This relatively recent discovery is still in a state of taxonomic uncertainty (and, since it’s a worm, expect this to remain the case forever). One thing’s for certain though, it is a polychaete worm, and it’s a really long one. Polychaetes are one of the most diverse and abundant of all the invertebrate groups, so holding a record in this category is no mean feat!

Whether the longest specimen found is the same as the other individuals referred to as bobbit worms may be established eventually, but regardless, the longest individual, with 673 segments, measuring a horrifying 299cm long, remains one of the longest polychaetes known and one of the longest annelids ever found.

A longer polychaete exists in a museum in Australia (of course) at 6 meters long. However, for annelids, the record is even more impressive: found in an earthworm called Amynthas mekongianus, which measured 6.7m (22ft) long.

Incidentally, the longest animal ever recorded is also a worm. The aptly-named Lineus longissimus is a type of ribbon worm, more than 55 meters (180ft) in length. 1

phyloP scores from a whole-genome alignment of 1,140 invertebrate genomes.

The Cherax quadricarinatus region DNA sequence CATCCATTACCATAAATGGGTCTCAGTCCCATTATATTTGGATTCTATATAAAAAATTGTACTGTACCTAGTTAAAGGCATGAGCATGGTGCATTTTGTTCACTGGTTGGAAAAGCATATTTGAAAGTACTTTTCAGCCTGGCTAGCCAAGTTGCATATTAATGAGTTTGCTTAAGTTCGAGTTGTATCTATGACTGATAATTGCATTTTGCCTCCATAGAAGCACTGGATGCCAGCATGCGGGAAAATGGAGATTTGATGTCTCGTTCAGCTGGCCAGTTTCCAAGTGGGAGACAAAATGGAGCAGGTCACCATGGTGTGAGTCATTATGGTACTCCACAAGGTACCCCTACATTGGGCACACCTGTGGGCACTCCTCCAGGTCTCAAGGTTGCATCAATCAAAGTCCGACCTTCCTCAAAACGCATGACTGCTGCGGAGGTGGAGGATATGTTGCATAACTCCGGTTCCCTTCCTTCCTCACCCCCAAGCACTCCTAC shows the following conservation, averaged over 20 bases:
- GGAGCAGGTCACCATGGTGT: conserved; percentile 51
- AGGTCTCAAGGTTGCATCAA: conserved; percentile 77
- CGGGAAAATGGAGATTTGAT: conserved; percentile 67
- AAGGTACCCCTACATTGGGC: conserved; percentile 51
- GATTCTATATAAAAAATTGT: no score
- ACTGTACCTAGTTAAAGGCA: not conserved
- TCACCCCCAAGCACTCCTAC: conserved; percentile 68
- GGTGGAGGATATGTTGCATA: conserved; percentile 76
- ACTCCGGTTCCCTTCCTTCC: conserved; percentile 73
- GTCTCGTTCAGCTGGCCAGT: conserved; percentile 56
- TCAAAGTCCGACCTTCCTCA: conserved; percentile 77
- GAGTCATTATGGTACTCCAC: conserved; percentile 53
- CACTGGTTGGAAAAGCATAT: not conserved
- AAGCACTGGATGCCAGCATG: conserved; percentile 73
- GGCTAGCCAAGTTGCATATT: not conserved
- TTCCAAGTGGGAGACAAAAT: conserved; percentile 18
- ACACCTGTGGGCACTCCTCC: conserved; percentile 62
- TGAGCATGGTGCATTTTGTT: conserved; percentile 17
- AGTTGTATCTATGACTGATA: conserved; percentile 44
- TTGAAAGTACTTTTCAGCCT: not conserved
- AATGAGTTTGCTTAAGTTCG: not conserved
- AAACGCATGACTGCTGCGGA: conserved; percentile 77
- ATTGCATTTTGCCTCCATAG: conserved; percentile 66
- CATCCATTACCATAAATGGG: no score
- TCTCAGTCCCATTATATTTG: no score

7. They are victims of mob justice

Much like many predators, bobbit worms are reasonably unpopular among their neighbours. When fish of the species Scolopsis affinis are off on their daily forage, they have a particular way of managing the bobbit worm threat.

When out and about, they blast the sandy seabed with water jets. If a bobbit worm is found, other individuals have been seen joining forces to bombard the worm with attacks. They do this by directing jets of water in the worm’s direction, which the worm finds unpleasant. As the bobbit retreats into its burrow, it leaves the foraging area secure for the fish.

In cases where one of the fish is taken by a bobbit worm, mobbing behaviour like this can kick off suddenly, as the fish hurriedly bombard the worm in a frenzy of jets. In some cases, other species of fish join the attack and it becomes very clear that the behaviour of the worm has been deemed unacceptable. 2

Bobbit Worms